• BDEhrman September 2, 2023 at 1:36 pm

      I’m afraid we don’t have any record about how Jewish leaders at the time dealt with people they wanted to get rid of, at least none that I can think of. maybe someone else has an example or two in mind?

  14. curiojeff August 31, 2023 at 1:06 pm

    If the Jews had such a principled urgency for burying Jesus before sundown, wouldn’t that apply to all the Jews hanging on crosses that day? Why would their concern be limited to Jesus? Wouldn’t the two Lestai on either side — plus whomever might still be on crosses from days before — offend their sensibilities just as much? Or are we to believe that Joseph of Arimathea had such affection for Jesus that he braved going to Pilate (Mark 15:43: “took courage and went to Pilate”) to specifically petition for Jesus’ body as a special case?

    • BDEhrman September 2, 2023 at 4:02 pm

      Right! And why would Joseph have to ask for the body?

    • BDEhrman September 2, 2023 at 6:46 pm

      Right! And why would Joseph have to ask for the body if it’s what always happened?

  15. Celsus September 1, 2023 at 2:08 pm

    Josephus tells us how criminals were buried in AJ 5.44 – ‘And after being immediately put to death, he was given at night the dishonorable burial proper to the condemned’ and AJ 4.202 – ‘He that blasphemeth God, let him be hung during the day, and let him be buried dishonorably and secretly.’

    The latter is in reference to a blasphemer, which is Jesus’ supposed crime according to the gospels.

    This is quite hard to square with being given a proper burial in a well to do Aristocrat’s tomb.

    • AngeloB September 7, 2023 at 8:15 pm

      Jesus having received a dishonourable burial seems the most likely scenario

  16. Moshe September 2, 2023 at 9:26 pm

    I’d like to respond to James Fouassier’s question and Bart’s reply to correct a misconception I find to be common among Christians discussing the Last Supper, (especially those with the unfortunate custom of holding Christian pseudo-Seders).

    Whichever gospel you choose to believe, that meal was NOT a Seder as we now know it. John has it occurring a day too early to even be the meal for consuming the paschal lamb. The Synoptics place it a day later, specifying consumption of that sacrifice as the gathering’s purpose. That’s plausible, but doesn’t make it a Seder, a term, please notice, not used in the gospels.

    The reason is simply that “Seder” hadn’t yet been coined, nor the elaborate ceremonial meal it refers to yet invented! Both depend on the Haggadah, the text around which the Seder is built, and which was only written in the Mishnaic era, probably between the second and fourth centuries CE. Their whole purpose was to compensate for the paschal lamb’s absence after the Temple’s destruction.

    So Jesus and company may have eaten sacrificed lamb at their Passover meal, but they did not read the Haggadah, and they were NOT at a Seder.

    • BDEhrman September 4, 2023 at 2:11 pm

      That’s right. It’s kinda like talking about Jesus celebrating Hannakuh. BUT, there was a passover meal that was long traditional by that time.

  17. Moshe September 2, 2023 at 10:29 pm

    After writing the above comment, I found this detailed discussion of the Last Supper/Seder question by Jonathan Klawans, Professor of Religion at Boston University. He also deals with other aspects of the relationship between Passover and Easter, especially in the early centuries of Christianity. If these topics interest you, it’s definitely worth reading.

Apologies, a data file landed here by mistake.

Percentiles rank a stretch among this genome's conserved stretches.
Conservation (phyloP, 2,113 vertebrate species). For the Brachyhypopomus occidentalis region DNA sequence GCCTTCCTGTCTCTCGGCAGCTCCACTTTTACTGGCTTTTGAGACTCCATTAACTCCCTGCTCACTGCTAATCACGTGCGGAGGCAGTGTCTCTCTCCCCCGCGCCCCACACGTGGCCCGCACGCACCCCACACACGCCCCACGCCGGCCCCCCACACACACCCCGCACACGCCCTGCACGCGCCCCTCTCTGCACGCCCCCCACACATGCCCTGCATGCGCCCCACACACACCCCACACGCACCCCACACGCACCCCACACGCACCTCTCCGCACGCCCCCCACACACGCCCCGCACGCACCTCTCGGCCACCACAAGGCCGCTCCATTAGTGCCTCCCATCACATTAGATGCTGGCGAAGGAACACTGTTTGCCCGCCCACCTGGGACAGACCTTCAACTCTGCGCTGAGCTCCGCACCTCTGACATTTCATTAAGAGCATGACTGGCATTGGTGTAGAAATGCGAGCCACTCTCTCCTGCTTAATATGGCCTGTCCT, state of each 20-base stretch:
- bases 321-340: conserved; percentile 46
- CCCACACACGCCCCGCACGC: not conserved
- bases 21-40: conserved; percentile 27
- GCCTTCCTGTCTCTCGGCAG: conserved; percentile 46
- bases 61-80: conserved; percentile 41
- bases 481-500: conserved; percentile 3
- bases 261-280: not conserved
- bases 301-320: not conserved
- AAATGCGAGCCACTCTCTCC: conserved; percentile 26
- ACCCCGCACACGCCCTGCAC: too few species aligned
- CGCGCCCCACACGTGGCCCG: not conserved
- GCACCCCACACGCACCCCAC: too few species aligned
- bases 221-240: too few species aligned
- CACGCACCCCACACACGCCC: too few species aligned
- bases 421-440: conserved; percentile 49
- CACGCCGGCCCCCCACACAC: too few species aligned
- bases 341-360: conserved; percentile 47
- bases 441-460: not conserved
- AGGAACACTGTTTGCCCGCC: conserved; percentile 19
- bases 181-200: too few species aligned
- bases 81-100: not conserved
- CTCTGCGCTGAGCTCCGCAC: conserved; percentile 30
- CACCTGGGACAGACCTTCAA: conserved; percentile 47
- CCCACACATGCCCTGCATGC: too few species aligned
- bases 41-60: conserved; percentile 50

https://www.biblicalarchaeology.org/daily/people-cultures-in-the-bible/jesus-historical-jesus/was-jesus-last-supper-a-seder/

  18. Moshe September 2, 2023 at 10:42 pm

    Professor Klawans later wrote a followup article entitled “Jesus’ Last Supper Still Wasn’t a Passover Seder Meal.”

    https://www.biblicalarchaeology.org/daily/people-cultures-in-the-bible/jesus-historical-jesus/jesus-last-supper-passover-seder-meal/

  19. moshpitjo September 28, 2023 at 8:16 am

    Since the Romans were the ones forcing the Jews to hang up pictures of Caesar, couldn’t it be argued that the Romans didn’t force their traditions on local people, and thus that the Jews would be allowed to bury Jesus if they wished? It makes sense if the Romans were not forcing the Jews to adopt a new legal code, but the Romans could have easily forced the Jews to just deal with the images and Jewish law would not have technically been against it because Jews didn’t hang them up. I think that if the Romans could have forced the Jews to violate their laws but chose not to, then they may have done the same with crucifixion victims, since it would be very easy to just quell any opposition to the images being up through force. I don’t know why you are saying that crucifixion would have been different. Is there any evidence from literary sources of crucifixion practices in Judea specifically being the Roman standard?

    • BDEhrman October 1, 2023 at 6:05 pm

      I don’t recall any incidents where Jews were forced to hang up pictures of Caesar.

  20. JRB67 December 6, 2023 at 10:46 pm

    I understand the Roman officials were the only ones with the authority to pronounce a death sentence. However, I’ve read that there actually weren’t any “Roman soldiers” in Jerusalem (the nearest units were in Syria), and the military folks who were there were along the lines of local reservists. Is that accurate? And if so, couldn’t some of these local reservists have been Jews?

    • BDEhrman December 9, 2023 at 12:58 pm

      There weren’t normally Roman soldiers there, but the governor typically came into the city with his own troops at major festival times to ensure there woudn’t be riots.